A senior senator from Ohio highlights the careers, accomplishments, and proposals of mentors and former colleagues.
Brown (Myths of Free Trade: Why American Trade Policy Has Failed, 2004, etc.) arranges his text chronologically, from Sen. Hugo Black, who served from 1927 to 1937, to Sen. George McGovern, 1963-1981. Some of the names will be familiar to readers (Al Gore Sr.; Robert F. Kennedy), but a few—Theodore Francis Green, 1937-1961; Glen Taylor, 1945-1951—are less well known. Desk 88 is the number of Brown’s desk in the Senate chamber, and he reveals that senators traditionally sign the inside before they leave office. Desk 88 bears the signatures of four of the senators he writes about: Black, Gore, Herbert H. Lehman, and McGovern (and now his own). “What drew me to the names at Desk 88 was the idea that connected them: progressivism,” he writes. For each of his eight men, the author provides a brisk biography and a description of his Senate career; following each chapter is a section called “Thoughts from Desk 88,” ruminations about his own experiences, thoughts about issues dear to him, and comments about Republicans and Donald Trump (who, he writes, “promote a racist, phony populism”). In his “Thoughts” sections, Brown writes about his own family and background, the birth of Social Security, minimum wage laws, Wall Street corruption, race, health care issues, world hunger, and policy (with some nasty stories about GOP opposition to the Affordable Care Act—“death panels” and the like). The author argues that Democratic candidates should pound away at the GOP’s opposition to Social Security, Medicare and Medicaid, minimum wage protections, and so on. At times, in fact, his text reads almost like a campaign biography, but in March 2019, Brown withdrew from 2020 presidential consideration.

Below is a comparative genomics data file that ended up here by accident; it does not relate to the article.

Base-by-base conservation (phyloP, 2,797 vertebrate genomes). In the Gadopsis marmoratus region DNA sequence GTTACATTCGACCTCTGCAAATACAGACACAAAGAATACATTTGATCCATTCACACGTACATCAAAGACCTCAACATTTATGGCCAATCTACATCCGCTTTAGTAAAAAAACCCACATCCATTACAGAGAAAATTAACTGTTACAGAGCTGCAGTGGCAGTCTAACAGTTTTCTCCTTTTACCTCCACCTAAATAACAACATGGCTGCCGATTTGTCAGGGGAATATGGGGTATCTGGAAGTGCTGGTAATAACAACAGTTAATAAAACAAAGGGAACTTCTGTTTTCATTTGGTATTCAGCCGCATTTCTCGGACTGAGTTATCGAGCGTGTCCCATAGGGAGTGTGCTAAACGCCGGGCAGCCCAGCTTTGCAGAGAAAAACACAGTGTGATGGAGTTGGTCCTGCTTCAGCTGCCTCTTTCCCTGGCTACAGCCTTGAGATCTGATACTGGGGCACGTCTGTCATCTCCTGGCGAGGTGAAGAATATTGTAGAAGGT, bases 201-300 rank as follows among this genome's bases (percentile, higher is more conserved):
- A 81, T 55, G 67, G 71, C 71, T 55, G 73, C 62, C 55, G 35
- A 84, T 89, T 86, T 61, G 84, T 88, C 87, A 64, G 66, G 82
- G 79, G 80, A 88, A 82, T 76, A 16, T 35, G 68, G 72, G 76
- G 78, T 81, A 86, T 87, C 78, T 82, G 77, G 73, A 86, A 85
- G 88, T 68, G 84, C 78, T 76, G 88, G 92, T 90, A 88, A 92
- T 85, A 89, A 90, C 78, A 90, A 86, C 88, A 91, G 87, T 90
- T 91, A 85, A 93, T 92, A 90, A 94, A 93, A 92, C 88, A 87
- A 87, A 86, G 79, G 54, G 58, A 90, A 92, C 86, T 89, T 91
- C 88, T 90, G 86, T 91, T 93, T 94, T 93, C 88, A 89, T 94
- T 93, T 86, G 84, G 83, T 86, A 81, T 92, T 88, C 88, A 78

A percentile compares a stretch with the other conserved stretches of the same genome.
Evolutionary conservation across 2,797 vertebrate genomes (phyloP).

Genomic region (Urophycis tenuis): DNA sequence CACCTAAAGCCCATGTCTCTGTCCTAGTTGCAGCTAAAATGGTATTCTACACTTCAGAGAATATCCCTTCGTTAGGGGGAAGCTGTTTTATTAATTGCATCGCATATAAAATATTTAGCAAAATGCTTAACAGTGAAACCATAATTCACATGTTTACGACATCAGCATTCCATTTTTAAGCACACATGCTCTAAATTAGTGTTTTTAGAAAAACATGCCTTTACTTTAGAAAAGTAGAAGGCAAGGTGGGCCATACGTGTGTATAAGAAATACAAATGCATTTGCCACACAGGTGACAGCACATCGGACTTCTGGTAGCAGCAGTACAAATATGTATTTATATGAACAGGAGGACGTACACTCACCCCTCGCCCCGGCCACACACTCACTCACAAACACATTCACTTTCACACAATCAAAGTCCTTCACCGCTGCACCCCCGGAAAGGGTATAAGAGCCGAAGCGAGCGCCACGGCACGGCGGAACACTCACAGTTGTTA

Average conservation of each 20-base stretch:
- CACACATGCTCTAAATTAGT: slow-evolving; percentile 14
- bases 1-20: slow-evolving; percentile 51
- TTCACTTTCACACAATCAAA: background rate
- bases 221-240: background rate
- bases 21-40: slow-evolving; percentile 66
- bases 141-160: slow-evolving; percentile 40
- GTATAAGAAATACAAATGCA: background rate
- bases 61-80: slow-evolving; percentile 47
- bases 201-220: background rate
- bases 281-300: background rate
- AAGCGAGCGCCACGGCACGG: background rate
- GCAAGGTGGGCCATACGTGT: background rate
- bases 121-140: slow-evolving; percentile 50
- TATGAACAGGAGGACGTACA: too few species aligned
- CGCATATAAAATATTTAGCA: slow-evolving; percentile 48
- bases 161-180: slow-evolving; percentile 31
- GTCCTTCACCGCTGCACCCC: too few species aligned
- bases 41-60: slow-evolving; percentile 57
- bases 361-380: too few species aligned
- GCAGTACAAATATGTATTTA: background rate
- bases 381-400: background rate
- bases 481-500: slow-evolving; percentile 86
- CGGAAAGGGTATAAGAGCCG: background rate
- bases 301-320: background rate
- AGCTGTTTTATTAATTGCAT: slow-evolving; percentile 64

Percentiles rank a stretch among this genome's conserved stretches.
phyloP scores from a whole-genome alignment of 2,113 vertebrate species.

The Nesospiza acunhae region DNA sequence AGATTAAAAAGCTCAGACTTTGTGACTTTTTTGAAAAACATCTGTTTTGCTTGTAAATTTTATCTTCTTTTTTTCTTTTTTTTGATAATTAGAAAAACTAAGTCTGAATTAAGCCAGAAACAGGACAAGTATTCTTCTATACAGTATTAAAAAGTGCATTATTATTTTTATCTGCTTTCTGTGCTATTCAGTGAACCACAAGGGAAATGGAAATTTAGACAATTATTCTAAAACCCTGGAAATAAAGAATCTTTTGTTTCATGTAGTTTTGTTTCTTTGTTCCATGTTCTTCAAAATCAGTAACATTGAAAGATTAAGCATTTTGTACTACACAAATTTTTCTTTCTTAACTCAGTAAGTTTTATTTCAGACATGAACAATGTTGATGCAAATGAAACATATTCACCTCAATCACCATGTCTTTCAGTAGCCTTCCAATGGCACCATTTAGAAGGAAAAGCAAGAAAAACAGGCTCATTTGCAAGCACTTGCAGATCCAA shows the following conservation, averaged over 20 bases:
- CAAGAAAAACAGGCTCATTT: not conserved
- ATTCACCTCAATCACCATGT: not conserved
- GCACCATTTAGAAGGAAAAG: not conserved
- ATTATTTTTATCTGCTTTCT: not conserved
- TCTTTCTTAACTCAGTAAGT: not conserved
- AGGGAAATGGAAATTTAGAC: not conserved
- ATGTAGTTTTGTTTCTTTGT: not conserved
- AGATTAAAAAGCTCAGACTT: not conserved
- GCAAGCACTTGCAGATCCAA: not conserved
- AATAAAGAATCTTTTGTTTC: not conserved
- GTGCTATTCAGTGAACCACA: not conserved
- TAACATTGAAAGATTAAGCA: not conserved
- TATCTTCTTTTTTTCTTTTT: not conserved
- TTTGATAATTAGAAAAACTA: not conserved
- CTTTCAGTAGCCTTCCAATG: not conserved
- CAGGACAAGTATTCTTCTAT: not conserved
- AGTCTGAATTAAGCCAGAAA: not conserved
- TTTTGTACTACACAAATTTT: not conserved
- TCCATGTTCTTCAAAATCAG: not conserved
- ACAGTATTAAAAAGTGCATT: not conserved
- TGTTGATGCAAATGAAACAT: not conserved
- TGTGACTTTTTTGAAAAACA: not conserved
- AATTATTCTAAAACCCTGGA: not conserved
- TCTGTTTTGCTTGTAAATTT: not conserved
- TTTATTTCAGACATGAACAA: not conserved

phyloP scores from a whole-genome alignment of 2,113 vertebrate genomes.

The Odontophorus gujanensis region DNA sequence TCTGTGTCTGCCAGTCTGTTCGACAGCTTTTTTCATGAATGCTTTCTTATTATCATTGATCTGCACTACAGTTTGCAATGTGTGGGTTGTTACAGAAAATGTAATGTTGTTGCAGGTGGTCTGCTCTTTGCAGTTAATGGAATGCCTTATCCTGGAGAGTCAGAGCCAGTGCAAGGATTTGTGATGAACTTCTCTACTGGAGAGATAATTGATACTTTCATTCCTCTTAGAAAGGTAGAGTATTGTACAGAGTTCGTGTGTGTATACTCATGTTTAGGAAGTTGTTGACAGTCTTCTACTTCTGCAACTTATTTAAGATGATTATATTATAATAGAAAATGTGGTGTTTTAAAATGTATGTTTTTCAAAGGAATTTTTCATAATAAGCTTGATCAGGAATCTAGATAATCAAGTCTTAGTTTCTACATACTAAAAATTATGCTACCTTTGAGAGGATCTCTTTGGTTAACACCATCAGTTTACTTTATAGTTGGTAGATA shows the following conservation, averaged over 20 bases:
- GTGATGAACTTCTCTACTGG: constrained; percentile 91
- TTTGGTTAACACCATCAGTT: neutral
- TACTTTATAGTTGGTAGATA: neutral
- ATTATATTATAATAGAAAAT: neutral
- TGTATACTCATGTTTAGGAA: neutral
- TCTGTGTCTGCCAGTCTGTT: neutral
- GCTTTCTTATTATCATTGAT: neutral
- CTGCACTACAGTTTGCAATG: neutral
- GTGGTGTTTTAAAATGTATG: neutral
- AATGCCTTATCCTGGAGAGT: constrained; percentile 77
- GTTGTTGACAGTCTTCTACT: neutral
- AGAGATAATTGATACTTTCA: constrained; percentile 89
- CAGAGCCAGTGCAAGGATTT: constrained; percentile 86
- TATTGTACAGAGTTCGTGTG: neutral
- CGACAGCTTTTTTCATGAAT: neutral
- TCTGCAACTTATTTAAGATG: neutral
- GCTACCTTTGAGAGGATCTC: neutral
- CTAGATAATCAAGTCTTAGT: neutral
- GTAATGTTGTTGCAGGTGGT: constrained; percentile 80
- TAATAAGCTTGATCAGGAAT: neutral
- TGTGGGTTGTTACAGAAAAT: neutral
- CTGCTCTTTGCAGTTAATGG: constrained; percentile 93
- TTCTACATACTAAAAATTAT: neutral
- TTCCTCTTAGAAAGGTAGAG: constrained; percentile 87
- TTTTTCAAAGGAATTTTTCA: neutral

Earnest, committed, and even contentious, a text that will cause liberals to smile and conservatives to gnash their teeth.